Figure—The global material flow of clothing in 2015. From the Ellen MacArthur Foundation A new textiles economy: Redesigning fashion’s future (2017).
In addition to environmental impacts, the fashion industry also impacts human health and wellbeing. For example, a 2016 study found the demand for clothing and textiles often depends on low-cost labor, primarily in Brazil, Russia, India, and China.
Overall the claim, “the clothing industry contributes up to 10% of the pollution driving the climate crisis” is accurate, as it falls within 1 to 10% range of estimates for GHG emissions in scientific studies and organization reports. In addition, clothing production and consumption can be an energy- and water-intensive process that causes water pollution, microplastic release, and human health impacts.
I’d say this is accurate. Typically studies put clothing between 3-10% of greenhouse gas emissions. There’s a brief write up of this in my thesis (section 2.3.3 page 42-43). This is aging now, but I see no reason the core estimates would have changed. This slightly more recent paper also puts clothing in the same range.
Ten percent is probably at the higher end of estimates, but still has a solid basis in the science. The issue with carbon footprint estimates is that they are very sensitive to different assumptions, methods, and/or data, so a 10% range is probably within an acceptable margin of error.
The claim [that the fashion contributes] up to 10% [of pollution driving the climate crisis] is not very far from the United Nations’ research estimate, which is 8%.
Elisa Tonda, Head of the Consumption and Production Unit at the UN Environment Programme (UNEP), one of the 10 UN bodies involved in the Alliance, explained the urgency behind its formation in a UN News article: “The global production of clothing and footwear generates 8% of the world’s greenhouse gas emissions and, with manufacturing concentrated in Asia, the industry is mainly reliant on hard coal and natural gas to generate electricity and heat. If we carry on with a business-as-usual approach, the greenhouse gas emissions from the industry are expected to rise by almost 50% by 2030.”
However, I have no access to the UN environment programme original report to confirm how this number was calculated.
There is a more recent claim from our field that was published in a report authored by McKinsey & Company and Global Fashion Agenda, which estimates the fashion industry contributes roughly about 4% of the global emission.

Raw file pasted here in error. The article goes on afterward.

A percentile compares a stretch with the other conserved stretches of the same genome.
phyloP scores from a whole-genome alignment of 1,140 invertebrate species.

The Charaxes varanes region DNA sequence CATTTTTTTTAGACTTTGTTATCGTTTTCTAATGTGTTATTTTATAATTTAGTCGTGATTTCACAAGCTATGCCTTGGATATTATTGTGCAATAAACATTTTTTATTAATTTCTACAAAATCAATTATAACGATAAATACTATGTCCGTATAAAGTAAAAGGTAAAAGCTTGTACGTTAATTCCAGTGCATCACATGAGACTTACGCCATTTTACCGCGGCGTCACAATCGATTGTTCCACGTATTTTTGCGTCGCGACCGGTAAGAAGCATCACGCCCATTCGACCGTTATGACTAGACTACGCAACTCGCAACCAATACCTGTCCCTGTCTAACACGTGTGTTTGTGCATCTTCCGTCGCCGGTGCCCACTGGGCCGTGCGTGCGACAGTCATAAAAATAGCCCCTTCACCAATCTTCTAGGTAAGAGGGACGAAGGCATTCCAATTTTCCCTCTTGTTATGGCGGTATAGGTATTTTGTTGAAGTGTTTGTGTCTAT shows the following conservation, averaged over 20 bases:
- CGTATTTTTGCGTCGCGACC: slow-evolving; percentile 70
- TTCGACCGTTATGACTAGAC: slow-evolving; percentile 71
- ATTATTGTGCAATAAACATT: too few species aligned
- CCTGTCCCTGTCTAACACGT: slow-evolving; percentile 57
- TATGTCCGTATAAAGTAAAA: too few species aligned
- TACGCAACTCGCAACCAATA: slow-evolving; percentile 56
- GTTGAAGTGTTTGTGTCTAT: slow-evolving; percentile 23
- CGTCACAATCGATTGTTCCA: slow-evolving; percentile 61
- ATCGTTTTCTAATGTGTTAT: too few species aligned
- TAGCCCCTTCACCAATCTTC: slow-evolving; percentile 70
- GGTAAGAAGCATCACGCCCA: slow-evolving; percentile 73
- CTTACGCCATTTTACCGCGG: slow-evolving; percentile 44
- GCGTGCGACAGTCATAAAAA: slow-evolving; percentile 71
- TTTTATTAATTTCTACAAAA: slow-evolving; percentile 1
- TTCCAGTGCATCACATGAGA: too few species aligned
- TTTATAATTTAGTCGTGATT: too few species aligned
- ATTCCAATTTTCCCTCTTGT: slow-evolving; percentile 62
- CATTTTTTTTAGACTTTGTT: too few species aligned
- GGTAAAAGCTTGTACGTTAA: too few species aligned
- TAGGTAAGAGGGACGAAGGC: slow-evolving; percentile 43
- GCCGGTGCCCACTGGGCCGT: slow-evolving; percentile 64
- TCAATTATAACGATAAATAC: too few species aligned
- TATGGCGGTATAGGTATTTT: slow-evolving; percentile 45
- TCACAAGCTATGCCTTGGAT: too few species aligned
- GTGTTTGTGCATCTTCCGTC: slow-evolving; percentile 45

From a study that investigated the total emission of fashion and textiles production in China, the figure is even higher, assuming that China is responsible for 40 to 50% of global fashion and textiles production over the past 10 years. This study projected the GHG emissions based on China’s government electricity, and combustion data using different energy sources. The China textile industry (50% of global production) is at 18.486 billion CO2 tons in 2020. This figure is surprisingly high. If it’s true, the global fashion and textiles GHG emission would be around 18.46 billion tons doubled, which is 36.9 billion tons in the best case scenario, which is close to 10 times higher than the 2nd source stated. Based on the energy consumption of textiles and fashion production in China, the pollution is very serious.
The annual GHG pollution composition is just the tip of an iceberg. The microplastic problem causing water pollution is accumulating, and the negative effects to our ecosystem and human health is long lasting. It is far more devastating than GHG emission in a particular year.
- 1 – Hertwich and Peters (2009) Carbon Footprint of Nations: A Global, Trade-Linked Analysis. Environ. Sci. Technol.
- 2 – Ivanova et al. (2015) Environmental Impact Assessment of Household Consumption. Journal of Industrial Ecology.
- 3 – Chen and Burns (2006) Environmental Analysis of Textile Products. Clothing and Textiles Research Journal.
- 4 – De Falco et al. (2019) The contribution of washing processes of synthetic clothes to microplastic pollution. Scientific Reports.
- 5 – Ivar do Sul and Costa (2013). The present and future of microplastic pollution in the marine environment. Environmental Pollution.
- 6 – Fischedick et al. (2014) Industry. In: Climate Change 2014: Mitigation of Climate Change. Contribution of Working Group III to the Fifth Assessment Report of the Intergovernmental Panel on Climate Change.
- 7 – Huang et al. (2016) Energy-related GHG emissions of the textile industry in China. Resources, Conservation and Recycling.
- 8 – Boucher and Friot (2017) Primary Microplastics in the Oceans: A Global Evaluation of Sources. IUCN.
- 9 – Mair et al. (2016) Global inequities and emissions in Western European textiles and clothing consumption. Journal of Cleaner Production.
- 10 – Ivanova et al. (2017) Mapping the carbon footprint of EU regions. Environmental Research Letters.